On August 29, 2018 Premier Doug Ford announced the removal of the cost of carbon tax from natural gas rates by October 1, 2018. The Minister of Energy, Norther Development and Mines, Greg Rickford, wrote to the Ontario Energy Board (“OEB”) setting out the government’s expectations that natural gas utilities remove the cost for consumers, and ensure any over-collection of the tax is refunded. The OEB is expected to provide direction to natural gas utilities no later than August 31, 2018 instructing utilities to establish new customer rates with the carbon tax charges removed.
This announcement comes on the heels of the federal government’s announcement on July 27, 2018 that large industrial companies will face less-stringent threshold on emissions when Ottawa’s carbon tax rolls out on January 1, 2019. The federal government’s update on the output-based pricing system (“OBPS”), also known as the carbon tax, indicates that new thresholds will be used in determining when penalties may be issued for certain emissions. These thresholds will differ depending on the industrial sector that the emitter belongs to and the amount of emissions being produced.
The OBPS standards apply to all industrial facilities that emit a minimum of 50 kilotonnes of carbon dioxide annually. Industrial facilities emitting less than 50 kilotonnes may voluntarily opt in to the OBPS. The OBPS is what is being referred to by the federal government as a “backstop” measure. The purpose of the OBPS is to ensure that all provinces and territories comply with a certain minimum of carbon pricing.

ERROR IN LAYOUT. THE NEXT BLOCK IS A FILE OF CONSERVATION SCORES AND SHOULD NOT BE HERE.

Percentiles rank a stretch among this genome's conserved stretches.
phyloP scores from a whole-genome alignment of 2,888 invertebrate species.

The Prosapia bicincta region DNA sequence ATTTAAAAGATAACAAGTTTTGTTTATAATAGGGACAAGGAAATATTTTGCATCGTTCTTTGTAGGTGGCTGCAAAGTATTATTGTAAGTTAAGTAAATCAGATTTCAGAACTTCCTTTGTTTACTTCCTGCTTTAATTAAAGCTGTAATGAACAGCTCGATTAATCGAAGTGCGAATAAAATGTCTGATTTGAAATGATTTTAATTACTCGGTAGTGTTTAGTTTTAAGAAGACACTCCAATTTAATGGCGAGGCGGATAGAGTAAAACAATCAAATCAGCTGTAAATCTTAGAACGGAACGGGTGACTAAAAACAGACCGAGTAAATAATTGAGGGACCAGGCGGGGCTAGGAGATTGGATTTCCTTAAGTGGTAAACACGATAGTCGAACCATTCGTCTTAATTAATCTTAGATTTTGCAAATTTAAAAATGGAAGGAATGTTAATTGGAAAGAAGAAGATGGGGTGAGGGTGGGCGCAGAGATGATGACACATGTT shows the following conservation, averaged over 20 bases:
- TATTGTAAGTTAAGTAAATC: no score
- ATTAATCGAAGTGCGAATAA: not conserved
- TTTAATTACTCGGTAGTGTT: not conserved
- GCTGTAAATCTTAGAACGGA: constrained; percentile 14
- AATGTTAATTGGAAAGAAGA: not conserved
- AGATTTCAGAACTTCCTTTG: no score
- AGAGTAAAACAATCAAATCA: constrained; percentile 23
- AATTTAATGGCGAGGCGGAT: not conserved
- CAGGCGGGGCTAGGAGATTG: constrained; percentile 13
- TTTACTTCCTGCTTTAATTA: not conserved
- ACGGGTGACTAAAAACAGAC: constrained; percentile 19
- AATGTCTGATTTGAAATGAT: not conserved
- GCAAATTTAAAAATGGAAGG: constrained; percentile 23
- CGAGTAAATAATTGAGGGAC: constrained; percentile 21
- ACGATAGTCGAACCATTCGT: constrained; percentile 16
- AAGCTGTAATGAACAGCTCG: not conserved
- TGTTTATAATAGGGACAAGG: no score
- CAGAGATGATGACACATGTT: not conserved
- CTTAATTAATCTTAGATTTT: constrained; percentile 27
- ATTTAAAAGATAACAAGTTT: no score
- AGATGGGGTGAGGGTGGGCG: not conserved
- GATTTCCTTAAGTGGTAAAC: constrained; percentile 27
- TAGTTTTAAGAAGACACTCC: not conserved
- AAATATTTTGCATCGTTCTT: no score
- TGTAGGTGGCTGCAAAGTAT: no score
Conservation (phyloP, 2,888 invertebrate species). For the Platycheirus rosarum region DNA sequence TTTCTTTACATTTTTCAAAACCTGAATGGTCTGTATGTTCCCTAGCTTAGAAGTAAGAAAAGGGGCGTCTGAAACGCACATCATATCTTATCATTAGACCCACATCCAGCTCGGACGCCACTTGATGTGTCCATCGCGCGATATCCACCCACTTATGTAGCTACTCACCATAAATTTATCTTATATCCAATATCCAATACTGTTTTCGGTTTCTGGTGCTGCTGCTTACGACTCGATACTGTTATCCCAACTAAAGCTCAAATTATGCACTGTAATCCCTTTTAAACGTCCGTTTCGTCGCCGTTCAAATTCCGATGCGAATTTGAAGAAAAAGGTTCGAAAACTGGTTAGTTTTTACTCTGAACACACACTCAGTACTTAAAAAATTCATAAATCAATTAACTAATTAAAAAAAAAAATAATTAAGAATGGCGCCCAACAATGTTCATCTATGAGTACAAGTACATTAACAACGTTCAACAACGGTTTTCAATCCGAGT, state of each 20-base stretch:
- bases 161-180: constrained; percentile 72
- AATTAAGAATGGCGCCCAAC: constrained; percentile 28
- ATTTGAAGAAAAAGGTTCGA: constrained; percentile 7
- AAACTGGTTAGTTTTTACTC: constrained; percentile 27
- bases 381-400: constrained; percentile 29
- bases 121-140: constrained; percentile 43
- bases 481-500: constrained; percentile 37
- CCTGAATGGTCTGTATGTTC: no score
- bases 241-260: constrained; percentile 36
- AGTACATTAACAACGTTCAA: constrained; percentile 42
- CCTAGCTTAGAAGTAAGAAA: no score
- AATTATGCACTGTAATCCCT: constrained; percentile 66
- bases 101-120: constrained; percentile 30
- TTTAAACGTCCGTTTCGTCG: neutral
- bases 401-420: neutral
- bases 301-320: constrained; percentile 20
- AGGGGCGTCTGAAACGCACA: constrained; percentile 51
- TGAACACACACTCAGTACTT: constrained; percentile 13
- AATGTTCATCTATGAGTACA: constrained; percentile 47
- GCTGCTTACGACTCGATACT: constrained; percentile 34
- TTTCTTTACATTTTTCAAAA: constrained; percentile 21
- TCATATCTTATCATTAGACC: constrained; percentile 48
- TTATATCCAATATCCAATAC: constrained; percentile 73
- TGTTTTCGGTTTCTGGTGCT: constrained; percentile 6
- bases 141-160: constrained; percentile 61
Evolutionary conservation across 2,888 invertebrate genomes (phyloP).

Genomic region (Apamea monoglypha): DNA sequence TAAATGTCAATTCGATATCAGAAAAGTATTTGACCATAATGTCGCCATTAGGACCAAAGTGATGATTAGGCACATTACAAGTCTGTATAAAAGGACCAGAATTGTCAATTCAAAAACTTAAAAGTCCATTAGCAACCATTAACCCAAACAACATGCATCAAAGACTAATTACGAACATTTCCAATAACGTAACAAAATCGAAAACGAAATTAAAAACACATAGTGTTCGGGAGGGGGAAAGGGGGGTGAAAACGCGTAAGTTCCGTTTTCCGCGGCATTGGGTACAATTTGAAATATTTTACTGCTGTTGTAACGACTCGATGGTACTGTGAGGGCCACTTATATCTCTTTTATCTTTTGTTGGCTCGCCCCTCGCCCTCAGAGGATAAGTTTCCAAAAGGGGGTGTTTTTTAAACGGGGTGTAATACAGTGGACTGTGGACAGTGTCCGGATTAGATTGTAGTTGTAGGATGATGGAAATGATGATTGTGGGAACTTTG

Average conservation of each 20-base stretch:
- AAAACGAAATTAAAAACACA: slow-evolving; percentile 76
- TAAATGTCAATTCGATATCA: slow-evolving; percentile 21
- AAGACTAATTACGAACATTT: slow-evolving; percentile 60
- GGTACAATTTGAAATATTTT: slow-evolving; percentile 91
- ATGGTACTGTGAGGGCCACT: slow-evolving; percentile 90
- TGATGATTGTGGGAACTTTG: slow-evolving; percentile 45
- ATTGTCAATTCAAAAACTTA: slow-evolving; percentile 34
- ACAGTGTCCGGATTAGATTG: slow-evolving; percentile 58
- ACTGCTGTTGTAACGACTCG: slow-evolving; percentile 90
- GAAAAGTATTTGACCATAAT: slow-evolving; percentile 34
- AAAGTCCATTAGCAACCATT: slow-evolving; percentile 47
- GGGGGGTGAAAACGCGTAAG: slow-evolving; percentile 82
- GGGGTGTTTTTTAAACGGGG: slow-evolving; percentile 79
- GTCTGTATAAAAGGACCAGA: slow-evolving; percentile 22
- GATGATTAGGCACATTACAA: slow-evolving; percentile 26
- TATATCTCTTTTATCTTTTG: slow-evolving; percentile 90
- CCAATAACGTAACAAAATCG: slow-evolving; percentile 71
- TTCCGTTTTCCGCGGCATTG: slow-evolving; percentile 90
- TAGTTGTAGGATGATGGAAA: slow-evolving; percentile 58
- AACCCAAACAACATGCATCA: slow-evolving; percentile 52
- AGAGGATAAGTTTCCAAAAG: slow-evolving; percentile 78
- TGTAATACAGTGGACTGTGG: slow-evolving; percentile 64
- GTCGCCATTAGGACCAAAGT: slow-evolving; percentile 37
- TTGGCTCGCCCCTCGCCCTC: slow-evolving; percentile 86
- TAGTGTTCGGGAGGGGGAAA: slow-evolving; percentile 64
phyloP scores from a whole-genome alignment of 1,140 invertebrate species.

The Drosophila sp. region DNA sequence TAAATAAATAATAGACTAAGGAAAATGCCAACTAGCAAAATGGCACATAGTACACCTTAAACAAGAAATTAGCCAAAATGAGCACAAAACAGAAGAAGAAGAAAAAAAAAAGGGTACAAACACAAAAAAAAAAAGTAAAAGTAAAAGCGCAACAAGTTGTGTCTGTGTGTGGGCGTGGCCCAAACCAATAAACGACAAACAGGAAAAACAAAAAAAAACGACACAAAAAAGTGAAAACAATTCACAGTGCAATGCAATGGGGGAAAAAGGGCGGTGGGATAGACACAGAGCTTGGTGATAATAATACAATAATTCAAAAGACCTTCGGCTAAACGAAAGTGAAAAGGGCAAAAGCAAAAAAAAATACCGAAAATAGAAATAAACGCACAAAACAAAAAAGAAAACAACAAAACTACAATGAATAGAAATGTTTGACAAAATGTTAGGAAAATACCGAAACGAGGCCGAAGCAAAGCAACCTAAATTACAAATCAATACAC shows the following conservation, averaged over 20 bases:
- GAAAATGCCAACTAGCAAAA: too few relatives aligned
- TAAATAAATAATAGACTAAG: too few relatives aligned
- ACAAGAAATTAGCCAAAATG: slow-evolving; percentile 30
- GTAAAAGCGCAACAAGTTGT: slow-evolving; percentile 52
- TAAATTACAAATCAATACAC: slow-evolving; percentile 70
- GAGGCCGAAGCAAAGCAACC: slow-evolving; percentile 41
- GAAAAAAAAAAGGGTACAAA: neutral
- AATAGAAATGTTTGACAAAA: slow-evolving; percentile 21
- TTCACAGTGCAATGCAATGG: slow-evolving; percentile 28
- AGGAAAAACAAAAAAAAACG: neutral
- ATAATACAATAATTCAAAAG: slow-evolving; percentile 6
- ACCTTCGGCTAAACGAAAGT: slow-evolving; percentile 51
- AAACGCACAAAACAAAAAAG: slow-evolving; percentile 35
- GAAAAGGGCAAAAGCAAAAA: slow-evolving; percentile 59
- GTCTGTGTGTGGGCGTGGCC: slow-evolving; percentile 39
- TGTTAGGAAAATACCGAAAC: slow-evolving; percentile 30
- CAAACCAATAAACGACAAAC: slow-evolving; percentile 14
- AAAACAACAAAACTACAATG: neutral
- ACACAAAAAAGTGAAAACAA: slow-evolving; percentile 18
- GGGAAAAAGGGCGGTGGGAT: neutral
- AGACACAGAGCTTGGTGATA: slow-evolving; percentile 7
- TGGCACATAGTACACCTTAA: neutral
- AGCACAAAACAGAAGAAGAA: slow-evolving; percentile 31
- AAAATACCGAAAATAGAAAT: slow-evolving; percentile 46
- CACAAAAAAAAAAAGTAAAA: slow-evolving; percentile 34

While provinces and territories can set their own standards, if those standards do not meet the federally-established benchmark then the OBPS would apply. Likewise if there is no system in place the OBPS would also apply.
Carbon pricing is the key component of the Pan-Canadian Framework on Clean Growth and Climate Change which has been previously blogged about. In October 2016 the federal government published the approach to carbon pricing to ensure its application to a broad set of emissions sources throughout Canada starting in 2018 with increasing stringency over time.
On August 2, 2018 the Ontario government announced its intention to bring a constitutional challenge against the federal government over its carbon tax plan. Premier Ford, during his election campaign, committed to fighting the federal government’s carbon pricing and eliminate Ontario’s cap-and-trade system which he has already done through legislation.